Lincolnshire has long been one of the hotbeds of English football, with high youth participation in the beautiful game and, in recent years, four professional clubs playing at various levels in the Football League.

The fortunes of these four clubs – Scunthorpe United, Lincoln City, Grimsby Town and Boston United – have changed dramatically over the years, from promotion joy to relegation misery.

In 2007, Boston were relegated from the Football League after five years in what is now League Two, and were followed by Grimsby Town in 2010, only eight years after The Mariners had enjoyed playing in the second tier of English Football.

The conclusion of this season has seen yet more misery for the county, with the relegation of Scunthorpe from the Championship and Lincoln City from the Football League into the Blue Square Premier, England’s first tier of non-league football.


This, coupled with the failure of Boston to secure promotion from the Conference North and Grimsby missing out on achieving an immediate return to league football, means that the county has only one league club for the first time in some 20 years.

The decline of Lincolnshire’s four major teams is almost unrivalled anywhere else in England and is, on the surface, baffling.

However, an examination of the clubs’ recent histories shows a number of common denominators that have contributed to their respective declines.

All suffered from financial problems, to varying degrees, whether by poor management or simply being unable to compete with the resources of their opposition.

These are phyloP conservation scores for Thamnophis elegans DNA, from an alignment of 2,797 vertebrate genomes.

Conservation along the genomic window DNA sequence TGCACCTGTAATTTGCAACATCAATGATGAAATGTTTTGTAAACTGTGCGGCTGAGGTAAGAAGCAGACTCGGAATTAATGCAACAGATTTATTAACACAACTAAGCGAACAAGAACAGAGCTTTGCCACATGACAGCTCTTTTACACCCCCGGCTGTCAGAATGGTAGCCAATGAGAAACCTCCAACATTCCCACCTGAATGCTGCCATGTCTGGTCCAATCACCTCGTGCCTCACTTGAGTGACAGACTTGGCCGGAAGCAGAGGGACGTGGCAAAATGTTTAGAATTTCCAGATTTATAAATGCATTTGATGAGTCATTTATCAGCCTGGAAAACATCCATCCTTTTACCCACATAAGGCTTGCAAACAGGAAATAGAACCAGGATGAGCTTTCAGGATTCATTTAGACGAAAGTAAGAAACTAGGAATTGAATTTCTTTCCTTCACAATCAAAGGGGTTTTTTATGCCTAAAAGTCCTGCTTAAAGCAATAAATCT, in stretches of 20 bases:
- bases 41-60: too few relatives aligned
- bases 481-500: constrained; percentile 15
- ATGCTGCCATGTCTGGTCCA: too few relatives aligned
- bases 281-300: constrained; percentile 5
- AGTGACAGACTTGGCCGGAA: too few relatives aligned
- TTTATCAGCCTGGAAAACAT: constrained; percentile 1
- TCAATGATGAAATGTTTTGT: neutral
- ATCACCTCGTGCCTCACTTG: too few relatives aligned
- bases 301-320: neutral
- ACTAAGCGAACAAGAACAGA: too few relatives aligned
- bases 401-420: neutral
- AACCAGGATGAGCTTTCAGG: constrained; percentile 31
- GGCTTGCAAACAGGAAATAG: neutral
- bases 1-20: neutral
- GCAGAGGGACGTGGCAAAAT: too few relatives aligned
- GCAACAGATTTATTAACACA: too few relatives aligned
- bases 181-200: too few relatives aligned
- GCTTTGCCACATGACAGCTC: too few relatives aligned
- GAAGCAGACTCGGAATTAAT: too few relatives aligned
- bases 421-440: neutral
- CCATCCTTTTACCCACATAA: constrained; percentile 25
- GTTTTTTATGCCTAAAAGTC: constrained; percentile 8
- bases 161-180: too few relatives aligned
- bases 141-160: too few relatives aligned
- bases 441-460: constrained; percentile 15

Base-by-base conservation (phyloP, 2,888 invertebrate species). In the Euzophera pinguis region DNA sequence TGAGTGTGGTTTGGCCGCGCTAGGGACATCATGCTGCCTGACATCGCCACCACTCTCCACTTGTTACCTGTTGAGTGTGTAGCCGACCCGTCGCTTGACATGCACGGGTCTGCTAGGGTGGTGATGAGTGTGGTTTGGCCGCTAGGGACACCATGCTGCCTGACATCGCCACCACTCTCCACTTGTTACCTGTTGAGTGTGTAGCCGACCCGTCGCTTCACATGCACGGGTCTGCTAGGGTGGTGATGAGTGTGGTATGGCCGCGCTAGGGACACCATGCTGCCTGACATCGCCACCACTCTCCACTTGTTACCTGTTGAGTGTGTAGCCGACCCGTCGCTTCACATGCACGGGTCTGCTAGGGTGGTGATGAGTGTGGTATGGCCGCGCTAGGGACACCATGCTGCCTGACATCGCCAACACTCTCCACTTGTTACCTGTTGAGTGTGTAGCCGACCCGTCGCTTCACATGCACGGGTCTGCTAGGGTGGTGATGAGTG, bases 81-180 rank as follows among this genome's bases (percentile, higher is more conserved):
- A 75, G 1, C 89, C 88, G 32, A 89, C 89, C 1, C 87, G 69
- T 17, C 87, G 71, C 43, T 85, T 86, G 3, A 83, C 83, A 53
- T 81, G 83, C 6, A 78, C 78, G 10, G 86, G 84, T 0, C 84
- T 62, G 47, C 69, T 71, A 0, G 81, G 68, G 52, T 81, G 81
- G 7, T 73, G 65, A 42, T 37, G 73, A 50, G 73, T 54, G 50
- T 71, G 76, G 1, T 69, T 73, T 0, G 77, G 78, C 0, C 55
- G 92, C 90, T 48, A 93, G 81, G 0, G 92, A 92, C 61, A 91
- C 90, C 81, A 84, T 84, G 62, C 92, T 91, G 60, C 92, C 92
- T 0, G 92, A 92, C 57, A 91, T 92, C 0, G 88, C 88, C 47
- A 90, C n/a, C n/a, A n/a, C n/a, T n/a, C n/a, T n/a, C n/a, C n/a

In recent times, both Scunthorpe United and Grimsby Town have found themselves rubbing shoulders with some of the best club sides in England, in what is now the Championship, a division which is home to a host of former Premier League teams with much greater financial power at their disposal.

Scunthorpe and Grimsby did manage, for a time, to punch above their weight in the second tier of English football, but were always fighting a losing battle and much of the success they enjoyed could be directly attributed to the work of managers like Nigel Atkins and Paul Groves.

Lincoln, Grimsby and Boston have all suffered from poor financial management too at one time or another in their pursuit of glory.

But money isn’t the only reason for the decline of these clubs. Poor decisions made in the boardroom and by various managers have also played their part.

Three of the four are guilty of making questionable management choices, such as Neil Woods at Grimsby Town, Steve Sutton and Peter Jackson at Lincoln and a succession of failed appointments at Boston since Steve Evans left the club.

And all four are arguably guilty of over using the loan market and signing free agents, journeymen and other clubs’ fringe players.

If Lincolnshire football is to return to being well-represented in the Football League, these clubs must avoid the financial model of ‘boom and bust’, carefully weigh up any changes in management, build up their finances and give the younger generation of footballers an opportunity.

If these simple measures are adopted then this historic county can look forward to a brighter future in the English game and each club can give themselves a fighting chance of once again tasting better times.